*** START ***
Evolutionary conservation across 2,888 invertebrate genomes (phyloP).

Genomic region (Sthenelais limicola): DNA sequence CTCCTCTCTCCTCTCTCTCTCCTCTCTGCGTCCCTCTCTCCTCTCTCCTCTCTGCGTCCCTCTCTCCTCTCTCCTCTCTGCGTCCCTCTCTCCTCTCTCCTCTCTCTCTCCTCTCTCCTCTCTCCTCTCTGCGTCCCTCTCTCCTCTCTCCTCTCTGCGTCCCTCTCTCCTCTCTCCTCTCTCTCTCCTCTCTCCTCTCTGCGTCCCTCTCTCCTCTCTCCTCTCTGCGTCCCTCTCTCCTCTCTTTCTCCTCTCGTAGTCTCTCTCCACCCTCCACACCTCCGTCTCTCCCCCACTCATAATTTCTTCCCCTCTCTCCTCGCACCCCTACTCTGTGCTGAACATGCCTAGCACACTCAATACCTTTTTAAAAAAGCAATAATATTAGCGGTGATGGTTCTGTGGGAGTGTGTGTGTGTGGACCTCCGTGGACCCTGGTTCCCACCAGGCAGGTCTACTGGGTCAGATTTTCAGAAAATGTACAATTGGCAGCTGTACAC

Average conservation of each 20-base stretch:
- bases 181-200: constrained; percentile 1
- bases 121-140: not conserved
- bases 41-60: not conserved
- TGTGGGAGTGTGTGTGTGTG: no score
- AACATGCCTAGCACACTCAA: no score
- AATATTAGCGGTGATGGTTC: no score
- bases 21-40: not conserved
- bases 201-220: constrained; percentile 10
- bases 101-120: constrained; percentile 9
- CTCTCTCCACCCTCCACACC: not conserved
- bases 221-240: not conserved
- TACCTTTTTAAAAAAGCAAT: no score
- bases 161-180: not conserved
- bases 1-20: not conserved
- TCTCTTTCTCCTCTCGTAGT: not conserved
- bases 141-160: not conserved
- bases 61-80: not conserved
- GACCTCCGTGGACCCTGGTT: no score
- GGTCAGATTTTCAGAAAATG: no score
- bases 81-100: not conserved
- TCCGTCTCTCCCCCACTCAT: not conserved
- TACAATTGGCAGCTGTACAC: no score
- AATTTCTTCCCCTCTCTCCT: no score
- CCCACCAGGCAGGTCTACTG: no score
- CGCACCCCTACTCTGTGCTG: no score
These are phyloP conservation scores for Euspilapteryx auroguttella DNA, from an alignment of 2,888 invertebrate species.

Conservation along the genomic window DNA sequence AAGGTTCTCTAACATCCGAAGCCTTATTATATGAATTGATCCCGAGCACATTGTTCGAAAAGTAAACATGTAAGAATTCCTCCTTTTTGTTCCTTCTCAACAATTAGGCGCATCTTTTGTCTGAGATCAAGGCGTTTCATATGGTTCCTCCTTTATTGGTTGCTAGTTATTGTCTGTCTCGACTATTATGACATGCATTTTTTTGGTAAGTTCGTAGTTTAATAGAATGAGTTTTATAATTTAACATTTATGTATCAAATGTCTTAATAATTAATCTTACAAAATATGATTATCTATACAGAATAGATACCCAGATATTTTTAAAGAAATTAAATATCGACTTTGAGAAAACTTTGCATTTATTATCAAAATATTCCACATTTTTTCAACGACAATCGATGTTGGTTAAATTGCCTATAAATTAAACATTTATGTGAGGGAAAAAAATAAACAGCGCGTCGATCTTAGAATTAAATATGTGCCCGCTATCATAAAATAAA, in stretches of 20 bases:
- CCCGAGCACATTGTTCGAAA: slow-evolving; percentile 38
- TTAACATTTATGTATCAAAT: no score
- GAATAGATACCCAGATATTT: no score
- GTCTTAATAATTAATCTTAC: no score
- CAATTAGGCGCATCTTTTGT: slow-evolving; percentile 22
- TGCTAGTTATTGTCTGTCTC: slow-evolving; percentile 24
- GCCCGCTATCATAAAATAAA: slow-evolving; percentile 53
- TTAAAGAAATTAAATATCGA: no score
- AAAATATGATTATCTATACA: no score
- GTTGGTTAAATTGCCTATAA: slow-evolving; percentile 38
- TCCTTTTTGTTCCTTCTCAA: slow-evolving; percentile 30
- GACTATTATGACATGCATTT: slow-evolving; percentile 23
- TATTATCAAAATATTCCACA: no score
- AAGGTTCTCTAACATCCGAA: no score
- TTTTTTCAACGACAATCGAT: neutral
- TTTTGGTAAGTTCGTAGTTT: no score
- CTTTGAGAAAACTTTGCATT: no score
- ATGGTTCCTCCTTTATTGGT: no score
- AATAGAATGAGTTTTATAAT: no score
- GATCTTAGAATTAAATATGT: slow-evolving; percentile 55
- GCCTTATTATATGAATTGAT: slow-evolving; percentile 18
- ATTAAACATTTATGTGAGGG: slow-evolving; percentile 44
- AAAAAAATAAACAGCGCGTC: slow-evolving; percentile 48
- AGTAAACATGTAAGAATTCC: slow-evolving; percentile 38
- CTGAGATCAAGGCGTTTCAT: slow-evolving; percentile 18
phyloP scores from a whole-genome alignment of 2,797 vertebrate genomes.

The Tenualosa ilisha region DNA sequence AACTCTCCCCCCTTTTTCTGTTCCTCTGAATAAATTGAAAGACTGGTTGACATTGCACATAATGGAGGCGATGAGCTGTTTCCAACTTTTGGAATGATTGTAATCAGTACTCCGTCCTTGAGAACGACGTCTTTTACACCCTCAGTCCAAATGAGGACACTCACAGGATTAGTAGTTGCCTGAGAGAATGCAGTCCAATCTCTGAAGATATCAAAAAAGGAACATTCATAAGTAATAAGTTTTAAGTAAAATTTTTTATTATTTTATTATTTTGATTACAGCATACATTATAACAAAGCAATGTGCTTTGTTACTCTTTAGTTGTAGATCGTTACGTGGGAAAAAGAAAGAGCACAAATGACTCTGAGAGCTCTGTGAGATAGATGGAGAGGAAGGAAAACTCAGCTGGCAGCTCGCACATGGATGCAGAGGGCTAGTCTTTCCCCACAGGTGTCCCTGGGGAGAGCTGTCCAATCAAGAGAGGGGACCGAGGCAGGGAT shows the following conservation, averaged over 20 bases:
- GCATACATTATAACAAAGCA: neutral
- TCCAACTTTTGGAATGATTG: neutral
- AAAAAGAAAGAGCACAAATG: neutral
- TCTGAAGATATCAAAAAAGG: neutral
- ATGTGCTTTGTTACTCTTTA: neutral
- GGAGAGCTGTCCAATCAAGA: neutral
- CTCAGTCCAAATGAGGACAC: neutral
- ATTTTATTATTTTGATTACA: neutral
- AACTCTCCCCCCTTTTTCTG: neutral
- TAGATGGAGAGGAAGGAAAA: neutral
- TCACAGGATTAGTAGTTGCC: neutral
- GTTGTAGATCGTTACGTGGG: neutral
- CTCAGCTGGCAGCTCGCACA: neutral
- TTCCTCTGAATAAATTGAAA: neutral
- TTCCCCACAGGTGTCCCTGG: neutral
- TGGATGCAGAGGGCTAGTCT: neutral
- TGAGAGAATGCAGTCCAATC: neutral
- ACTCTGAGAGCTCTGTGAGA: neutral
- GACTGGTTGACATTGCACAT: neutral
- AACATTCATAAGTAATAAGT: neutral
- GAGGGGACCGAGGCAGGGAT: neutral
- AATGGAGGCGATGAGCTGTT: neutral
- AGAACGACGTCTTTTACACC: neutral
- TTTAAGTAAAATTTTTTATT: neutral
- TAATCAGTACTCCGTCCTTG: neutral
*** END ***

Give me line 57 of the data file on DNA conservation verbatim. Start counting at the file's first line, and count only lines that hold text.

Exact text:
The Tenualosa ilisha region DNA sequence AACTCTCCCCCCTTTTTCTGTTCCTCTGAATAAATTGAAAGACTGGTTGACATTGCACATAATGGAGGCGATGAGCTGTTTCCAACTTTTGGAATGATTGTAATCAGTACTCCGTCCTTGAGAACGACGTCTTTTACACCCTCAGTCCAAATGAGGACACTCACAGGATTAGTAGTTGCCTGAGAGAATGCAGTCCAATCTCTGAAGATATCAAAAAAGGAACATTCATAAGTAATAAGTTTTAAGTAAAATTTTTTATTATTTTATTATTTTGATTACAGCATACATTATAACAAAGCAATGTGCTTTGTTACTCTTTAGTTGTAGATCGTTACGTGGGAAAAAGAAAGAGCACAAATGACTCTGAGAGCTCTGTGAGATAGATGGAGAGGAAGGAAAACTCAGCTGGCAGCTCGCACATGGATGCAGAGGGCTAGTCTTTCCCCACAGGTGTCCCTGGGGAGAGCTGTCCAATCAAGAGAGGGGACCGAGGCAGGGAT shows the following conservation, averaged over 20 bases: